This hints that the closure effect may reflect a prediction-related signal that can be useful e. In this section, we try to invalidate a hypothesis that a seemingly meaningless input manipulation on the training data e. Results: There is no strong pattern between closure effects and brightness of the training images Fig. Discussion: Note that the variance in each run reflects the amount of information lost by multiplying or dividing each pixel and saturating them e.
Naturally in conditions with no strong closure effect e. Results: As shown in Fig. Discussion: In hindsight, perhaps H1 and this hypothesis cannot coexist. Motivated by this, we trained networks with two types of intentionally occluded training data: 1 randomly chosen number of vertical black bars with random width are drawn in images 2 Bregman B. Bregman, type of occlusion added to images Fig. Results: Convolutional networks trained with occlusion rarely exhibit more closure effects than normally trained networks. However, in the FC-only case, closure effects do appear to increase when the network is trained with occluded data.
Discussion It may be surprising that training with occlusions does not have a strong effect on our results. One explanation for these results is that the types of occlusions we trained on may not match with the stimuli that we tested on. For example, the stimuli we used does not resemble black bars. In addition, the occlusions we tried in this work are artificial; the Bregman pattern or the vertical bars would rarely occur in real world. Results: While both Normal convolutional networks and FC-only networks exhibit the closure effect, it is typically stronger in convolutional networks Fig.
Discussion: Interestingly, in the Untrained condition, we do not observe the closure effect in FC-only networks. Layer-wise patterns are another interesting thing to notice in this experiment. Instead, other layers may exhibit the most closure effect depending on n c and n l. Note that FC-only networks naturally have much lower accuracy than the convolutional networks, which could be a confounding factor.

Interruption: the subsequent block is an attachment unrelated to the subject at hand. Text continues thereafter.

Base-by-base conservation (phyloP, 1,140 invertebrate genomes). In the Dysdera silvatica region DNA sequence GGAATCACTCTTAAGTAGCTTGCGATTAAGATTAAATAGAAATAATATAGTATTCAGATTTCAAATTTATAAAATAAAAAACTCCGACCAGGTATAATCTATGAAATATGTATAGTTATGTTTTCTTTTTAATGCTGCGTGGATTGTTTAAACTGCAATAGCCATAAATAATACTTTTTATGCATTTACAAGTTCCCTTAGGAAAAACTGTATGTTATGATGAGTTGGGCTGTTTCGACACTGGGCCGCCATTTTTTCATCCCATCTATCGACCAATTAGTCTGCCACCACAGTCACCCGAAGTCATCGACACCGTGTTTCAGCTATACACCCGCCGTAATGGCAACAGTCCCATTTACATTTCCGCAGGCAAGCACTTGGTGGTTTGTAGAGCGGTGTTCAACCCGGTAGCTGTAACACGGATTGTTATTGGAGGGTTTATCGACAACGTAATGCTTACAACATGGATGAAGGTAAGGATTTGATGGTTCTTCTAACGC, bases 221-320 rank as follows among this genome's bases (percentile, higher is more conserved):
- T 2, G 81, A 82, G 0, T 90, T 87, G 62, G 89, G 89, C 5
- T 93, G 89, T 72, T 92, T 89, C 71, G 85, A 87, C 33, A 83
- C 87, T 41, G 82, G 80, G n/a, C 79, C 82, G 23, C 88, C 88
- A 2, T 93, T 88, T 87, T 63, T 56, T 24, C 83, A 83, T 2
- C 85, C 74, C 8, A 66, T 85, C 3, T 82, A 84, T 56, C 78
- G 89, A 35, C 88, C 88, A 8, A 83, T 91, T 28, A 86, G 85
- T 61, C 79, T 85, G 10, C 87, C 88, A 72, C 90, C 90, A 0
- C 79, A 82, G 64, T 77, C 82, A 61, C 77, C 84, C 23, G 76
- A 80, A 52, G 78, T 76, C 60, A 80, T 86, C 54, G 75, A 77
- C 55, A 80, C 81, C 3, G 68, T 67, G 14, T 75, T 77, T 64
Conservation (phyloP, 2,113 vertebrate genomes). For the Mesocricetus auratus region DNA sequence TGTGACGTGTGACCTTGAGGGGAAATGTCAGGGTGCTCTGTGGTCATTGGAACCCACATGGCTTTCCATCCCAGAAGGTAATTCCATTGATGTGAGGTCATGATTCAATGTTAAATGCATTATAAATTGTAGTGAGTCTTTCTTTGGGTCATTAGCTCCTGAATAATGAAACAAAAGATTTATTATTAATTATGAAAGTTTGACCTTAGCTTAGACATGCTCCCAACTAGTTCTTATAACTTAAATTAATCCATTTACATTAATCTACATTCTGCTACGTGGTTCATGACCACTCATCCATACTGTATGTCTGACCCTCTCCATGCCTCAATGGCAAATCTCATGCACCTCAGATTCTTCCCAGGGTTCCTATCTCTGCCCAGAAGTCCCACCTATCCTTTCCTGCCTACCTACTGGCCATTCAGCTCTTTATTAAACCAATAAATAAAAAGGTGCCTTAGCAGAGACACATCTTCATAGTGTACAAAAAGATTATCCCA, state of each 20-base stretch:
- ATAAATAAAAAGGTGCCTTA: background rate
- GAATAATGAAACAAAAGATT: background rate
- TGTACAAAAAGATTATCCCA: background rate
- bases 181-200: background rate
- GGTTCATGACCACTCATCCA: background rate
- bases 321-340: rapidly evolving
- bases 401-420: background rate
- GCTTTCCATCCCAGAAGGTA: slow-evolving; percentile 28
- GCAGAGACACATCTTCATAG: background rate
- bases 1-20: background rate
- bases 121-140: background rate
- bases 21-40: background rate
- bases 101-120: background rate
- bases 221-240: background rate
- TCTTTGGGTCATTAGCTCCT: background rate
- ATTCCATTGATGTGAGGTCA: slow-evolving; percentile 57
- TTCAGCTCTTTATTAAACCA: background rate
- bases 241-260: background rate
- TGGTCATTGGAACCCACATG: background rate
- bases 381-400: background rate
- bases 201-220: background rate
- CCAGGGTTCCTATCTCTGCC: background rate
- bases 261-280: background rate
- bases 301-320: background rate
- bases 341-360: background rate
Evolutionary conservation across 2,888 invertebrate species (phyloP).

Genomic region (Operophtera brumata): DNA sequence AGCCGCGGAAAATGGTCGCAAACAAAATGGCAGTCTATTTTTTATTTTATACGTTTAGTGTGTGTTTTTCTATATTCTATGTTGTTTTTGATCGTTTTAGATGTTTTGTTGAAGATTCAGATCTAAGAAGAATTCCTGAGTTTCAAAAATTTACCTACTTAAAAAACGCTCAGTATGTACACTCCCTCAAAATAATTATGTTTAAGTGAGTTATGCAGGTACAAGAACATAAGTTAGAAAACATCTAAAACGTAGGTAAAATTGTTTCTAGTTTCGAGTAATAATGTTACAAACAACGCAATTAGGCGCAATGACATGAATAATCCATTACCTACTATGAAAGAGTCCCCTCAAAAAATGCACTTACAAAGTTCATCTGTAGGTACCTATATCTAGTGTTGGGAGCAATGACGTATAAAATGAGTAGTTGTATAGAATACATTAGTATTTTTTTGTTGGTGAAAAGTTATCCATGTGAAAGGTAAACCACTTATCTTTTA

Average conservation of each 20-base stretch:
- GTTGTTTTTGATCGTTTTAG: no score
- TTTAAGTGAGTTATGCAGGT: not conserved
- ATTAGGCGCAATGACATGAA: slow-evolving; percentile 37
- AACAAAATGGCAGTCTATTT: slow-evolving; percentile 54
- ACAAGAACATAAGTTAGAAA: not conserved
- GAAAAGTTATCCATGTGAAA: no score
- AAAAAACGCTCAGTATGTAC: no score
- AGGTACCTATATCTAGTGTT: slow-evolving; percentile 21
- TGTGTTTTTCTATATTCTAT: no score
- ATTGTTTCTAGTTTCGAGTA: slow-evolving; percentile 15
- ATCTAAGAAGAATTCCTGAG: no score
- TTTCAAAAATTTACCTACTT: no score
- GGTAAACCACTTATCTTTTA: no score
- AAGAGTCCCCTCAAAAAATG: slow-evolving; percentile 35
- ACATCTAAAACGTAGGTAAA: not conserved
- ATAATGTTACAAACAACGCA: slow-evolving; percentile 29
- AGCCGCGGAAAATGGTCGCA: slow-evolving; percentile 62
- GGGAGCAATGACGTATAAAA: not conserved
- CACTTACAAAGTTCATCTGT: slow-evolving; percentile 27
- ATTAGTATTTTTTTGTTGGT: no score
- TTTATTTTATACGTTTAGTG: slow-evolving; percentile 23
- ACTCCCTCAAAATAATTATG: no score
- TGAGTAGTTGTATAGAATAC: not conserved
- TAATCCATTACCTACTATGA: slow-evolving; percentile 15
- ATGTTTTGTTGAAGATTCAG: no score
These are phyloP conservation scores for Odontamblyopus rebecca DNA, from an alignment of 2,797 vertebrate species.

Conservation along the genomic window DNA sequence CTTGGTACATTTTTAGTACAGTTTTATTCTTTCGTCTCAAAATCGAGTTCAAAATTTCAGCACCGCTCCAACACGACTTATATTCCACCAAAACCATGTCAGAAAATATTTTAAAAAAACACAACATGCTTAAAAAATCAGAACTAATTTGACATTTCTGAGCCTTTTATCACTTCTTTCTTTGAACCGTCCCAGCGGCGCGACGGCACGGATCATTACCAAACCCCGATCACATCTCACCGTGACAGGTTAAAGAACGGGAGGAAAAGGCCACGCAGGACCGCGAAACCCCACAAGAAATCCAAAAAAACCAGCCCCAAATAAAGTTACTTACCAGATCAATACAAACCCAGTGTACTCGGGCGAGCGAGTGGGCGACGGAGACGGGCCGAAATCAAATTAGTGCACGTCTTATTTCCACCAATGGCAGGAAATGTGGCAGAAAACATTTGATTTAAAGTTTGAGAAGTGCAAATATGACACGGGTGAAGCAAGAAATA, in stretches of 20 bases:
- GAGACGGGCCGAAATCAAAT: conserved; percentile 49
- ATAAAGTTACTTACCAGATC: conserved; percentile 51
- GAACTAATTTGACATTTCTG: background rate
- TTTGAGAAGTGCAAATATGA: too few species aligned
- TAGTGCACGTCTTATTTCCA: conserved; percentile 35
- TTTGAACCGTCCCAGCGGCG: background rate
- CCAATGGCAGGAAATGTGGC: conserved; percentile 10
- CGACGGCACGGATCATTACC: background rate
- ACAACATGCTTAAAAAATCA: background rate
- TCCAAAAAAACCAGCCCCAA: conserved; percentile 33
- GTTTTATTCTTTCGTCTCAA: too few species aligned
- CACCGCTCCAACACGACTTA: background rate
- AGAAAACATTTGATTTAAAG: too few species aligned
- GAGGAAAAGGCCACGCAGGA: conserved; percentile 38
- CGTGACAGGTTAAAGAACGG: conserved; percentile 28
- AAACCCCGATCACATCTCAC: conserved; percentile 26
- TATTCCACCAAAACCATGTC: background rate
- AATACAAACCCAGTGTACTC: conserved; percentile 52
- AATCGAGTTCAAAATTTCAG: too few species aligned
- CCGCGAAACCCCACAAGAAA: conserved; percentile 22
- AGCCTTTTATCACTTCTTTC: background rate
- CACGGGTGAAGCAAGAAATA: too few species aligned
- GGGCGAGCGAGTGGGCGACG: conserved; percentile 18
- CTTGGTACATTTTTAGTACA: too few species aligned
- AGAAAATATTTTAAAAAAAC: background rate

Humans have been studying humans for a long time. The field of psychology has developed useful tools and insights to study human brains— tools that we may be able to borrow to analyze artificial neural networks. In this work, we use one of these tools to study NNs, to gain insights on how similarly or differently they see the world from us. We test for a particular phenomenon, the law of closure, and show that under proper circumstances neural nets also exhibit this effect.
The work here is just one step along a much longer path. We believe that exploring other Gestalt laws—and more generally, other psychophysical phenomena—in the context of neural networks is a promising area for future research. Understanding where humans and neural networks differ will be helpful for research on interpretability by enlightening the fundamental differences between the two interesrting species.
Do Neural Networks Show Gestalt Phenomena? An Exploration of the Law of Closure
Pixels are shuffled across channels. White Noise with random white noise images. The volume is divided into three main parts: Gestalt and perceptual organisation, attention aftereffects and illusions, and color vision and art perception. Themes covered in the book include: - a historical review of Gestalt theory and its relevance in modern-day neuroscience - the relationship between perceptive and receptive fields - a critical analysis of spatiotemporal unity of perception - the role of Gestalt principles in perceptual organization - self-organizing properties of the visual field - the role of attention and perceptual grouping in forming non-retinotopic representations - figural distortions following adaptation to spatial patterns - illusory changes of brightness in spatial patterns - the function of motion illusions as a tool to study Gestalt principles in vision - conflicting theories of color vision and the neural basis of it - the role of color in figure-ground segmentation - chromatic assimilation in visual art and perception - the phenomena of colored shadows.
Including contributions from experts in the field, this book will provide an essential overview of current research and theory on visual perception and Gestalt. It will be key reading for researchers and academics in the field of visual perception and neuroscience.